Feeds

Analyst: Google to hit $630 a share in 07

Crazy times. Again.

Intelligent flash storage arrays

A year after people wondered whether Wall St had taken leave of its senses by over-valuing Google, the analysts are back with more fantastic predictions.

Piper Jaffray's Safa Rashtchy has again pumped up his target price for Google stock, to $630 from $600 for 2007, while projecting earnings coming in at $16.59 a share.

Rashtchy is placing his faith in Google's ability to continue growing its online advertising revenue using the cross-pollination created by the Google's non-search related products such as maps and blogging tools.

According to Piper's analyst, non-search products create a "virtuous cycle of brand affinity" that increase use of the site and its core search engine.

What does Rashtchy base his predictions on? An "in-house survey of internet users."

While Google's shares are likely to continue moving upwards during 2007, and those who baulked at the $85 asking price when Google listed back in 2004 will continue to kick themselves for not buying then, it's worth taking a little time out.

First, it was in January 2006 when Rashtchy last raised his guidance from $445 to $600. According to no less an authority than Google's own financial charting site, the giant came in a little shy of the "high end", hitting a 52-week high of $513.

Missing Wall St expectations by as little as a penny usually prompts furrowed brows and searching questions. Google missed this analyst's prediction by $87.

At the time, Rashtchy said he "expected" new initiatives from Google would generate "meaningful revenue" by the end of 2006. Very shortly afterwards, later in January to be precise, Google launched its Video Marketplace, pushing shares up to $466.

As 2007 dawns and Google tears away from its second largest competitor, Yahoo!, in spectacular fashion, there's a new element Wall St analysts must factor into their predictions, which was lacking in 2006: Microsoft.

While Microsoft's online ads revenues are currently going "sideways" and its search service struggles to gain market share, it will surely be only a matter of time before the gravitational power of the Microsoft brand takes effect and begins to siphon business away from Google.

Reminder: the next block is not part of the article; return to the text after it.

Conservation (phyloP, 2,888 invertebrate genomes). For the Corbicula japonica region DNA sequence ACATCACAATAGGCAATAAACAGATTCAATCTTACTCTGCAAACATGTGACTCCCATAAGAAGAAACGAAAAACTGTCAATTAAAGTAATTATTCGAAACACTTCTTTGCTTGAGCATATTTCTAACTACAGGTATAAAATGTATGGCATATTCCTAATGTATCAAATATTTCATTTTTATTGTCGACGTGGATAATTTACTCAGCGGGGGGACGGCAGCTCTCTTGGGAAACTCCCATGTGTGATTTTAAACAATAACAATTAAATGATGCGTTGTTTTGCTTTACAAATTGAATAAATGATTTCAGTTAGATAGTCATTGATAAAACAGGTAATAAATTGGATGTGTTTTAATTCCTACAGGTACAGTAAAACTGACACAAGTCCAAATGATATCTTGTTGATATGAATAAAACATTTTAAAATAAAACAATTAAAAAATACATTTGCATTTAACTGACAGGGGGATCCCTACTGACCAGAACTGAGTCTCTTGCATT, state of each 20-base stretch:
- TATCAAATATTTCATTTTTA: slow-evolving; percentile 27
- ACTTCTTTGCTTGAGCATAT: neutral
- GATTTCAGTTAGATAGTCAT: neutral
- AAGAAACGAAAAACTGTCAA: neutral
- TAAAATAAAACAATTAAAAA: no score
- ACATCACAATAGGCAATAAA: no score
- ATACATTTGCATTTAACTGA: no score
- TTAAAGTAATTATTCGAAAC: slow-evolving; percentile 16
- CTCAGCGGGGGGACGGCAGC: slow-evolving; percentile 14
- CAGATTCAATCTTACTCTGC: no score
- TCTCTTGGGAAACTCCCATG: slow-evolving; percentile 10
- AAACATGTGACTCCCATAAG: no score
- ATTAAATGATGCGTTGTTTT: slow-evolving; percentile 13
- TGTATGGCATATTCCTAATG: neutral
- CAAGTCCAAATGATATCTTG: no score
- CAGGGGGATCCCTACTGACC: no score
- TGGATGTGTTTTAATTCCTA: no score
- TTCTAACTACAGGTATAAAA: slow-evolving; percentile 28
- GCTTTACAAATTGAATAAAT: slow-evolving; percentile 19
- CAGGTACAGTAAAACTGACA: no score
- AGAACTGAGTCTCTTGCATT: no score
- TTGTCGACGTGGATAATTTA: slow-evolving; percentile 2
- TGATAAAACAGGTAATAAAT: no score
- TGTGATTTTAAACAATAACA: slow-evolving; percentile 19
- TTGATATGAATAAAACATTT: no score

Next, if recent history has taught us anything about research from financial analysts, it's that the research should be handled very carefully. Jeffries & Co analyst Katherine Egbert's "independent checks" convinced her Oracle was close to launching its own Linux. What we got, instead, was Oracle's Red Hat support network.

Finally, experience tells us a Wall St office or brokerage floor is not at all representative of the IT market in general.®

Top 5 reasons to deploy VMware with Tegile

More from The Register

next story
Doctor Who's Flatline: Cool monsters, yes, but utterly limp subplots
We know what the Doctor does, stop going on about it already
Facebook, Apple: LADIES! Why not FREEZE your EGGS? It's on the company!
No biological clockwatching when you work in Silicon Valley
'Cowardly, venomous trolls' threatened with TWO-YEAR sentences for menacing posts
UK government: 'Taking a stand against a baying cyber-mob'
Happiness economics is bollocks. Oh, UK.gov just adopted it? Er ...
Opportunity doesn't knock; it costs us instead
The 'fun-nification' of computer education – good idea?
Compulsory code schools, luvvies love it, but what about Maths and Physics?
Ex-US Navy fighter pilot MIT prof: Drones beat humans - I should know
'Missy' Cummings on UAVs, smartcars and dying from boredom
Sysadmin with EBOLA? Gartner's issued advice to debug your biz
Start hoarding cleaning supplies, analyst firm says, and assume your team will scatter
Don't bother telling people if you lose their data, say Euro bods
You read that right – with the proviso that it's encrypted
prev story

Whitepapers

Forging a new future with identity relationship management
Learn about ForgeRock's next generation IRM platform and how it is designed to empower CEOS's and enterprises to engage with consumers.
Why cloud backup?
Combining the latest advancements in disk-based backup with secure, integrated, cloud technologies offer organizations fast and assured recovery of their critical enterprise data.
Win a year’s supply of chocolate
There is no techie angle to this competition so we're not going to pretend there is, but everyone loves chocolate so who cares.
High Performance for All
While HPC is not new, it has traditionally been seen as a specialist area – is it now geared up to meet more mainstream requirements?
Intelligent flash storage arrays
Tegile Intelligent Storage Arrays with IntelliFlash helps IT boost storage utilization and effciency while delivering unmatched storage savings and performance.